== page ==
Challenges foreigners face looking for a job in Estonia (6)

Job ads at an Estonian Unemployment Insurance Fund office. (Arvo Meeks/Valgamaalane/Scanpix)
By Abdulrahman Shamlan
6/28/2016 6:45 PM
Category: Business

Non-Estonian job seekers face a lot of challenges, as most of them don't speak Estonian and are not familiar with the kind of jobs required in the Estonian market. Some complain that the Estonian Unemployment Insurance Fund (Töötukassa) doesn’t provide the necessary counseling and guidance they would need to be able to find jobs.

“We are buying the fish while it’s still in the water,” Mohammed, 41, describes his search for a job here in Estonia. Mohammed, who is from Iraq, uses the Arabic saying to describe the state of uncertainty and confusion foreigners face when trying to enter the labor force here.

A father of three, Mohammed told ERR News that he has been looking for a job for months now. “It's so hard obviously to find a job here that matches my set of skills,” he says.

A blacksmith and welder with fifteen years experience, Mohammed registered with Töötukassa, but has been offered jobs not related to his skill set. He says he has been offered work in a laundry, a profession he considers completely irrelevant to his work experience. He now receives 130 euros in subsistence support from the government.

Portuguese Robert Soares, 36, did not fare any better when he first moved into Estonia in 2014. After marrying an Estonian woman, whom he met in the United States, he decided to move to Estonia because his wife's situation was better than his.

After he arrived, he was jobless for six months. “I was lucky because my wife was there for me. She helped me through that difficult time and used to come along to Töötukassa to translate for me,” he says.

Statistics Estonia demonstrates that the unemployment rate is higher among non-Estonians. In the first quarter of 2016, the unemployment rate among Estonians was 5.1%, compared to 9.8% among non-Estonians. Compared to the first quarter of the previous year, the unemployment rate has fallen by 0.7 percentage points among Estonians, while the number among non-Estonians has gone up by 1.2 percentage points.

“The unemployed foreigners do not differ greatly from Estonians who are registered as unemployed. Some of them will find a job very quickly, and some of them can remain unemployed for a longer period. It depends greatly on the person’s motivation to find a job,” Krislin Padjus, a counseling specialist, and Jevgenia Smirnova, a service manager on labor market training at Töötukassa, told ERR News.

The importance of training

Soares believes that he could have remained jobless longer if it hadn’t been for his wife, who would go with him and ask a lot of questions about training and related matters.

At one of the training workshops organized by Töötukassa, trainees were asked to share their thoughts about why they think it was they could not find jobs. When Soares spoke about himself, the trainer asked him if he would be interested to work in a warehouse as a forklift driver, and he showed interest.

In his next monthly appointment with Töötukassa, Soares says he asked his consultant for training on how to drive forklifts, and he was provided that training. He says he started working as soon as he had finished the training, adding that he is happy with his current job.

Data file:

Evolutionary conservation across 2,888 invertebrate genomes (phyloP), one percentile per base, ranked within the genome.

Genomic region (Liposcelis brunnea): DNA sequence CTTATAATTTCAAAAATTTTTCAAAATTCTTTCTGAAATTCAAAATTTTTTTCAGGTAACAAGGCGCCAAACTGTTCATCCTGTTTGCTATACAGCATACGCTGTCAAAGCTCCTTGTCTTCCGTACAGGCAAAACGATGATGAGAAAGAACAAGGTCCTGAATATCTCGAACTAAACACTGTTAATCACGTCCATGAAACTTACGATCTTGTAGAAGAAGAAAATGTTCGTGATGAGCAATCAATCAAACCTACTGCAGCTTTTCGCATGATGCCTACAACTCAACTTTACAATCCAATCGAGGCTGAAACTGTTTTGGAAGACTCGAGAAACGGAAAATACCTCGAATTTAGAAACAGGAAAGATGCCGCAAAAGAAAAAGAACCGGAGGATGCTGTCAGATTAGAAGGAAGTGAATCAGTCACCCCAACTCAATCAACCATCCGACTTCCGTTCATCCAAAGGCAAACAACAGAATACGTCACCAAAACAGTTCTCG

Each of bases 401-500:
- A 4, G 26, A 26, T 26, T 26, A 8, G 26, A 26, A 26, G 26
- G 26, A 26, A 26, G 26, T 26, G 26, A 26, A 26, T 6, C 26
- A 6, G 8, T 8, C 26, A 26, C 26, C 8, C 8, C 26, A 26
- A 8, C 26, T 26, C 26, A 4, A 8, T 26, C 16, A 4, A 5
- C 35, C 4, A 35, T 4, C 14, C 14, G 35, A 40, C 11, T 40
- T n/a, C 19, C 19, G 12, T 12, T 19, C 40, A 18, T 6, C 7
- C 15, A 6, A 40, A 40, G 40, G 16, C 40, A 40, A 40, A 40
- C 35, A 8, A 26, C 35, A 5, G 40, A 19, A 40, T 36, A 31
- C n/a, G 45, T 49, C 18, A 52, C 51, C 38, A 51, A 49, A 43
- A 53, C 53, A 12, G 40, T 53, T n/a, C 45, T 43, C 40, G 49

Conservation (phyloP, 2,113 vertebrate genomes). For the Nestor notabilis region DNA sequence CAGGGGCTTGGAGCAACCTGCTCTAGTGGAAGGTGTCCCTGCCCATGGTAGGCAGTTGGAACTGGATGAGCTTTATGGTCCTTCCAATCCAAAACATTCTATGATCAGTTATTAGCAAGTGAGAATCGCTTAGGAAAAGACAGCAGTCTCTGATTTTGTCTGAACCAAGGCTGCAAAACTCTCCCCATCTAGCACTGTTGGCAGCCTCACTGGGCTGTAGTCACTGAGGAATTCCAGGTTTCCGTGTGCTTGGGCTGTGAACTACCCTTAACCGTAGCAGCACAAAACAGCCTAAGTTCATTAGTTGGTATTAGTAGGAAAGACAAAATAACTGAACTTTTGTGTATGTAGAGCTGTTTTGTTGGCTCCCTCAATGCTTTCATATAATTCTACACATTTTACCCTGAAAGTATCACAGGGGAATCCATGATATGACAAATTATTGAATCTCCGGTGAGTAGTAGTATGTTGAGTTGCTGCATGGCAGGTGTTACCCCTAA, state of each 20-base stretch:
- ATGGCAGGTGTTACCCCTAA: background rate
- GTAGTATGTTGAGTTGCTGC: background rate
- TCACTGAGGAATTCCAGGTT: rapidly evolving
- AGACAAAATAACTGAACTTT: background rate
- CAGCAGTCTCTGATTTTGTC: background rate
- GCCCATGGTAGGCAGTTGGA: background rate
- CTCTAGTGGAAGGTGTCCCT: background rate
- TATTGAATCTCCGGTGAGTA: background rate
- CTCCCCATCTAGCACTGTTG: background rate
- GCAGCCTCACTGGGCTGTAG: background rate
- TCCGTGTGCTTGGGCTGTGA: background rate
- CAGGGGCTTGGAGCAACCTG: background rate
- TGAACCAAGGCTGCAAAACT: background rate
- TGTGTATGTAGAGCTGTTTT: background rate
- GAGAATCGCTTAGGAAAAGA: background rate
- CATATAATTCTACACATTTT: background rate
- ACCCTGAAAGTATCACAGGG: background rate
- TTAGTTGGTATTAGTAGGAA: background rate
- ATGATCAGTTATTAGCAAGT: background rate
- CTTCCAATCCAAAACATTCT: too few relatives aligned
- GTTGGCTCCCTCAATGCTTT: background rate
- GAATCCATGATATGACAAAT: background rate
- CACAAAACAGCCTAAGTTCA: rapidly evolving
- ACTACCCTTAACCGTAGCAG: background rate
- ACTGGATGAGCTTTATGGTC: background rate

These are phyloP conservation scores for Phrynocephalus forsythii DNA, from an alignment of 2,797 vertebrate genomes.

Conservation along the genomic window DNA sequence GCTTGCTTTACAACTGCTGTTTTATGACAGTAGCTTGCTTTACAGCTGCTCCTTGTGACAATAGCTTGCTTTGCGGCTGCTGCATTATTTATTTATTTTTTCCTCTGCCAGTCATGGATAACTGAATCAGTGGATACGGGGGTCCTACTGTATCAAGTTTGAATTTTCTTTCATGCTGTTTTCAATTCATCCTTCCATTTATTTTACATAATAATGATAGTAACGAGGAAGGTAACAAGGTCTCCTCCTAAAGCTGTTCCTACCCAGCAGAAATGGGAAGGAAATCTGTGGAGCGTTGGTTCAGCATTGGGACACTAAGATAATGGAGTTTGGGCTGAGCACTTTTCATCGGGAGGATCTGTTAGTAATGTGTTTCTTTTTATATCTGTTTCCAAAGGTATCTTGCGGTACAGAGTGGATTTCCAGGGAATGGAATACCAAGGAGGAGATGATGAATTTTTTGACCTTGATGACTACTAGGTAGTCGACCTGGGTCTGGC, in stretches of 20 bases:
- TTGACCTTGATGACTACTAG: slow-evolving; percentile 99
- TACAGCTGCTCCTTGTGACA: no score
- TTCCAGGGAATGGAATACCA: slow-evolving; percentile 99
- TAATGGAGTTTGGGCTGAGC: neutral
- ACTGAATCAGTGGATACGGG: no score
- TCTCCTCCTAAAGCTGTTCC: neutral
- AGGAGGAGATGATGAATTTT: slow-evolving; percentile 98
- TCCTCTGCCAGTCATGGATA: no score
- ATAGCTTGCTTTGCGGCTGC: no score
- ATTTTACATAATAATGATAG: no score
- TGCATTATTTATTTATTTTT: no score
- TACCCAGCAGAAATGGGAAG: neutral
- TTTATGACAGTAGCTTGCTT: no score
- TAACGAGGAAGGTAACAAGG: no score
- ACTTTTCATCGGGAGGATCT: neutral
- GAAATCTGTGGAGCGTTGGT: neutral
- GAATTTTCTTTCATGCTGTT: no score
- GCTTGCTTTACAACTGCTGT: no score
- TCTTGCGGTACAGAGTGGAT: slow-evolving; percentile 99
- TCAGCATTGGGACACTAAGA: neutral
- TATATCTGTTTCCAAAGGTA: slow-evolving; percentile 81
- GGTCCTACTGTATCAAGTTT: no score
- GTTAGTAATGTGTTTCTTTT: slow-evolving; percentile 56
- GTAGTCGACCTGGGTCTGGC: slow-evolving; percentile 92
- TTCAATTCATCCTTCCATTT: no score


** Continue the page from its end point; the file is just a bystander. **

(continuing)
According to Töötukassa’s data, 54.8% of participants in training were employed within six months after completing it.

Reluctance to provide training

“One of the main issues people face is that Töötukassa seems quite reluctant to pay for training. Therefore, you have to be very persistent in asking for it yourself,” Soares says, adding that there is also a lack of counseling, as foreigners don't know what kind of training might help them get hired.

Mohammed shared Soares’ thinking. “I asked the Estonian Unemployment Fund to provide me with competency training so I can get a certificate that would help me get a job and open my own business in the future, and have been waiting for that training for two months,” he says.

“The foreigners who are registered as unemployed here in Estonia have the same rights as Estonians. The unemployed can be assigned to training courses only after establishing which type of knowledge and skills they need in order to find a new job and after analyzing the regional demand for labor,” Padjus and Smirnova of Töötukassa sum up the issue.

They point out that Töötukassa bases its assessment on a number of factors, including the previous education and work experience as well as an individual’s set of skills. The positions which the person is applying for and his activity in searching for a job is also taken into consideration.

The biggest challenge is the language barrier

The language barrier is unarguably one of the biggest challenges facing non-Estonian job seekers, as most of them don’t speak Estonian. Many employers prefer those who can speak Estonian, Russian, and English.

“Töötukassa used to let me know that a company was hiring, but when I went there they would ask me whether I could speak Estonian and Russian besides English. Once they found out that I speak neither Estonian nor Russian, they would just take my CV and never contact me again,” Soares said.

Mohammed agrees. “Everybody is telling me that I have to speak Estonian in order to find a job, but I think it's not so necessary to be able to speak Estonian in the kind of business I work in.”

Language training ranks second after maritime, transport and logistics on the list of the kind of training most provided by Töötukassa.

Both Soares and Mohammed agree that more counseling and training services by Töötukassa could help many unemployed get hired faster.

 

Editor: Dario Cavegn

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